Review by Phillip Waters
The last few years, rapper – producer collaboration albums have become a norm. The likes of Prodigy and Alchemist, Freeway and Statik Selektah, and Murs and 9th Wonder have teamed up for the purpose of co creating a project. It takes chemistry and complimenting styles to pull this off. Beatmaker Ambush and rapper Kareem Ali display those very qualities on their album Ali Bomaye.” In fact, they not only deliver the same worthwhile outcome as some of the aforementioned collabs, they work so well together that actual groups like Gangstarr (with Premier on the boards and Guru on the mic for the duration of a career) come to mind after listening to “Ali Bomaye.”
A big part of what makes this album good is the dedication to overall production. The album’s title is a salute to the infamous chant shouted to boxing legend Muhammad Ali during his Rumble in the Jungle fight. Audio clips of the bragadocious Ali are sprinkled all throughout the album, giving it an actual theme. That same tactic is used to give life to songs like “Shut Em Down” and “No More Trouble”. The former is accompanied with playbacks of Gil Scott Heron’s infamous “the revolution will not be televised” speech, as Kareem Ali spits “the spirit of Michael, Marley, and Marvin I will harvest them/ Malcolm, Marcus, and Martin/ I’ll never tarnish them”. The latter samples Bob Marley’s “War/No More Trouble” and plays out like a disillusioned letter Kareem is writing to America with the lines “jailhouse, institutions filled to the brim/matter of time before schools are outnumbered by the prisons/not to mention, how nobody can get a job/the unemployment line look like a angry mob”. It ends with a chilling clip from a local news show with the newscaster speaking about three men being shot in one incident.
While Ambush and Kareem show their synergy, their individual talents are also felt throughout the project. Ambush produces beats that feel like old school DJ Premier and Pete Rock like “What’s My Name”, with a hook comprised of scratches from classic DMX, MOP, and Capone N Noreaga records. Then he comes with beautifully soulful tracks like “Do It Baby” and “Stares and Whispers” which masterfully samples the original Renee Geyer song. It’s no exaggeration that those offerings are on par with what 9th Wonder, Just Blaze, and Kanye West were providing Jay Z with in the early 2000s. As far as Kareem’s MC skills, they fall somewhere between the authoritative knowledge of KRS One and sharp wordplay of Big Punisher. On “Drama” he relays all the sadness of Baltimore, rapping “don’t leave the house without your armor on/ if you stacking that parmesan/ real super villians live here, this not the Comic-Con/ travelers never visit, unless they smuggling guns/ with condoms to our city, because they scared to cum (come)” and “a four year old baby got shot at the inner harbor/ if my crew ever catches them, they’re gonna be goners”. On the standout “African Holocaust” he gives an expansive lesson on the Motherland, hitting every imaginable note.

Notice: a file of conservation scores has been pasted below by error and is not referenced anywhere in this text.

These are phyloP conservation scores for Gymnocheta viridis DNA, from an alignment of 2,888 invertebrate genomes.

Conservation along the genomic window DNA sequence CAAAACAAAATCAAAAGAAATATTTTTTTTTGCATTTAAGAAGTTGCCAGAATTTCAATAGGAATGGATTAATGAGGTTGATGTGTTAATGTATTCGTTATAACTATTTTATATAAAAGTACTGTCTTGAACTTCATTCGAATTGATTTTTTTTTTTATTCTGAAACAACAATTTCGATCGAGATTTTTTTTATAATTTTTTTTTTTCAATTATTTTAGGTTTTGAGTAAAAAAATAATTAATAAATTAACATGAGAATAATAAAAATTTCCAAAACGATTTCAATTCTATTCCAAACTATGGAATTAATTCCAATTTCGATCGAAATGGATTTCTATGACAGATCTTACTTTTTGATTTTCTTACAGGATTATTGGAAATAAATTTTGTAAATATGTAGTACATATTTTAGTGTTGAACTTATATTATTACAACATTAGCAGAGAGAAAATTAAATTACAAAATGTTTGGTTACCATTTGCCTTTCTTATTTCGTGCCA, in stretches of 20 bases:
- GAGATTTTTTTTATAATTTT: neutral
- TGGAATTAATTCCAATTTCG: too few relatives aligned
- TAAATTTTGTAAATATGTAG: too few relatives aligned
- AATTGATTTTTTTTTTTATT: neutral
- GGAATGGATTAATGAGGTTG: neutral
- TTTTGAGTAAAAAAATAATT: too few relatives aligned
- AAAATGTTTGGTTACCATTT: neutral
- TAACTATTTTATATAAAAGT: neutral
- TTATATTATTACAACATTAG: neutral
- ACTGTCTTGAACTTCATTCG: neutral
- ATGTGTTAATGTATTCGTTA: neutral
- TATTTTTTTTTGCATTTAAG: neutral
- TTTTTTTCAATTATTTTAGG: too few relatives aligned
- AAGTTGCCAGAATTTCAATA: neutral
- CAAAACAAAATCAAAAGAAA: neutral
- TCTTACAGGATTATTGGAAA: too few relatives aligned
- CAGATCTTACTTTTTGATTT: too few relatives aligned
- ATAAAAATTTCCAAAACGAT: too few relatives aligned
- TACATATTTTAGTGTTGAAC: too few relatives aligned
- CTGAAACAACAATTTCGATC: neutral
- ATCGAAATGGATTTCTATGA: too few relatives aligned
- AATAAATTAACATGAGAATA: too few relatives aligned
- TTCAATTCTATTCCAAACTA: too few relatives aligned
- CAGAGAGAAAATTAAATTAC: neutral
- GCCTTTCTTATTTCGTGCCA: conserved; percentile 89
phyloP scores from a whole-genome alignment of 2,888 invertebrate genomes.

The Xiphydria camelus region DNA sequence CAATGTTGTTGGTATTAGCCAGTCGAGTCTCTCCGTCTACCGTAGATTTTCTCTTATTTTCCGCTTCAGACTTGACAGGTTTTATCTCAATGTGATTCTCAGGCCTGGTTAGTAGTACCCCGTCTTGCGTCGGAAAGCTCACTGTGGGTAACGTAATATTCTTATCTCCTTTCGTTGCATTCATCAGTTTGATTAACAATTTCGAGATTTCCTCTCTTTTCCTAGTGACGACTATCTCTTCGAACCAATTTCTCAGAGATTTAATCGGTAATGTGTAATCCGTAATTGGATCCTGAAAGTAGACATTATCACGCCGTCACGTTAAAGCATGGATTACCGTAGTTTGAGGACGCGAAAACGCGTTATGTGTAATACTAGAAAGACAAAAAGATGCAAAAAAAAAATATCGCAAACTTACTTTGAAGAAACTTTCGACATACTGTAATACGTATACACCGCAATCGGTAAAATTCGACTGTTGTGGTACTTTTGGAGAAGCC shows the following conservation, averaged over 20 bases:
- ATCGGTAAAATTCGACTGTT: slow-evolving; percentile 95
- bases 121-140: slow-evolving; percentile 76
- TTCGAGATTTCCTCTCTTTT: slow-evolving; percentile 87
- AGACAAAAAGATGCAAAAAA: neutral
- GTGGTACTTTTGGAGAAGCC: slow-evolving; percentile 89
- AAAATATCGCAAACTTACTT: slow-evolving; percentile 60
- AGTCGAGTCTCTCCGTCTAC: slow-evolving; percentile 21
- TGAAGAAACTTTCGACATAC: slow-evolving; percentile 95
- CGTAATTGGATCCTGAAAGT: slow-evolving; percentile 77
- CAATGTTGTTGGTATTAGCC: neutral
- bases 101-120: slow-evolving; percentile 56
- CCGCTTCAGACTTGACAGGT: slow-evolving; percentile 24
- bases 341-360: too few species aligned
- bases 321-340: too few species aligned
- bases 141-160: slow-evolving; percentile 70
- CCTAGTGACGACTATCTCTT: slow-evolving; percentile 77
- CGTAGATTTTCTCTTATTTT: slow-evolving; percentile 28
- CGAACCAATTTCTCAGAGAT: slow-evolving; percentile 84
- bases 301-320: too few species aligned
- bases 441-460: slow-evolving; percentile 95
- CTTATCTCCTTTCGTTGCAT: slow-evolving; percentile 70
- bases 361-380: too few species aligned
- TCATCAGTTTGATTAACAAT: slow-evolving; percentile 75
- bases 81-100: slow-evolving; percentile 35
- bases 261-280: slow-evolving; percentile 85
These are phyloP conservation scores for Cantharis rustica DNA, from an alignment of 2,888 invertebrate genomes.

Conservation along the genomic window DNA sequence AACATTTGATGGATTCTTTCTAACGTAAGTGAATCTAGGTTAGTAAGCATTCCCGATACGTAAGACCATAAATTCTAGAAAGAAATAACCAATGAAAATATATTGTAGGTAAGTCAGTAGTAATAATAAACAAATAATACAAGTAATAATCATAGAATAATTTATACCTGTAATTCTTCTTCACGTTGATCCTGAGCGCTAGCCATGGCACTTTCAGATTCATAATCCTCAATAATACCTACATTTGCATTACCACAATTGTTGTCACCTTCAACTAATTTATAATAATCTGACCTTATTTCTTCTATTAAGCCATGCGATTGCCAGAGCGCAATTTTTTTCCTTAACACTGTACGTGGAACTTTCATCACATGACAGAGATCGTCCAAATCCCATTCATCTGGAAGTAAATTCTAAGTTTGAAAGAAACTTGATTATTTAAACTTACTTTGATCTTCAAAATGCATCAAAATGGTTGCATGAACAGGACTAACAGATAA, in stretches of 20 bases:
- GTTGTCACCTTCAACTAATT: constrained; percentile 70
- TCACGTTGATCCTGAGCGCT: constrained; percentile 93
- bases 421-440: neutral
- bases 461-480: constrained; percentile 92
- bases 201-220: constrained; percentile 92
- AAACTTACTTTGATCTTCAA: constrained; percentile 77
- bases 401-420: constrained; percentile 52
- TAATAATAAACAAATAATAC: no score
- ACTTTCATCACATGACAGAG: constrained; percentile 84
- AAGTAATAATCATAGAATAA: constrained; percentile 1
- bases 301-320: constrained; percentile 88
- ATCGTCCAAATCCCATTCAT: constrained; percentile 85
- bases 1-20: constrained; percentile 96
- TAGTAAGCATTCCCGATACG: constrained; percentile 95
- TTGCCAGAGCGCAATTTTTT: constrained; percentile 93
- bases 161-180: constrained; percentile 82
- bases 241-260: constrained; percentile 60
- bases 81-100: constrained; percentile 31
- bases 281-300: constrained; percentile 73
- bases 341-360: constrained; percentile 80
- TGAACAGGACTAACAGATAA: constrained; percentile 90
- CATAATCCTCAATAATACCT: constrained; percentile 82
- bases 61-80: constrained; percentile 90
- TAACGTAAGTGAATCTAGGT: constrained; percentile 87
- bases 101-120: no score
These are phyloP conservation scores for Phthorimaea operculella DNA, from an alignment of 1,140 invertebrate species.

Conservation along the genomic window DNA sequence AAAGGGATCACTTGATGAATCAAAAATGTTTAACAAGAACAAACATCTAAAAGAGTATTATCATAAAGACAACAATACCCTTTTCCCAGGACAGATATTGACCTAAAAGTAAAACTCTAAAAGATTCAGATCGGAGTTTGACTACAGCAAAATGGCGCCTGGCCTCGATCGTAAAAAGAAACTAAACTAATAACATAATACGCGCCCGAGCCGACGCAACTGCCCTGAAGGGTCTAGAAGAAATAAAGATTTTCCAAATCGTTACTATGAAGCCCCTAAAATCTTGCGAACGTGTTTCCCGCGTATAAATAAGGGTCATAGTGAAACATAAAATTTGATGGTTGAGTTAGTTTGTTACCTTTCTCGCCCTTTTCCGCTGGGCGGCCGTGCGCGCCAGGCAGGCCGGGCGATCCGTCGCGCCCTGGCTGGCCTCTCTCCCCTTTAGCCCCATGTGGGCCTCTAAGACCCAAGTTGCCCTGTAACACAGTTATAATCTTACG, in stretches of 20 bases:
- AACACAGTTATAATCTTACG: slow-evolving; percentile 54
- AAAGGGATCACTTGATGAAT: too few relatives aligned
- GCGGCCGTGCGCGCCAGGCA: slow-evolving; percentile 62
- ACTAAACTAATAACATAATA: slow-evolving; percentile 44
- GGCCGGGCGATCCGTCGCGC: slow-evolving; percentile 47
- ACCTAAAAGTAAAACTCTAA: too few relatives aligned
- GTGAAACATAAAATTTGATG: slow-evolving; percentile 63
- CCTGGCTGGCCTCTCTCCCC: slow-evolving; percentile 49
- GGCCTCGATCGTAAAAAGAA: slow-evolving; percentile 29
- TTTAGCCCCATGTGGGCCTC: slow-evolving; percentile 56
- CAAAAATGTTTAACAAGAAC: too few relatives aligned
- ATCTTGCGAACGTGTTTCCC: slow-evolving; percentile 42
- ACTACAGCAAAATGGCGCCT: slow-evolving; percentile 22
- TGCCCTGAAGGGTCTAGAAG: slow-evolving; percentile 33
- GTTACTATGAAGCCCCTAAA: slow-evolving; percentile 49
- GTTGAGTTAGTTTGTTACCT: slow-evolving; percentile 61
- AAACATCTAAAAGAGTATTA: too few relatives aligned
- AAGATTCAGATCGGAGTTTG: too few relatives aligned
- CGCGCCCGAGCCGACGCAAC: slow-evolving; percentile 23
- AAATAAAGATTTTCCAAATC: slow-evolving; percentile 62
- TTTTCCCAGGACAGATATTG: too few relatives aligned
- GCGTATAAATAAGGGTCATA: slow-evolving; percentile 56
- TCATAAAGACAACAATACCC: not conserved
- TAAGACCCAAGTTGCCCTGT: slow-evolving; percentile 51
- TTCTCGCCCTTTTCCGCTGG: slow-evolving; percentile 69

“Ali Bomaye” does have a few missteps. “Yesterday” rehashes material that was already covered in better suited ways on other tracks. And “One Mic Stand” is filler that doesn’t land any kind of impact. Fortunately, these don’t weigh down the rest of the album in any significant way. In today’s music climate, Ambush and Kareem Ali’s tag team effort is a welcome reminder that dope beats and tight rhymes are more than enough for enjoyment. It’s most evident on “Love In My Heart”. Even their ladies’ catered track gets the Hip Hop-y treatment. Kareem goes lyrical with “she selective/particular about her preference/ me, I like them ethnic/flavors across the spectrum”, while Ambush does a crazy beat switch halfway through.
The duo make a good enough pair on “Ali Bomaye,” they might want to consider coming back for Round 2.
Check out the project on Soundcloud by clicking here.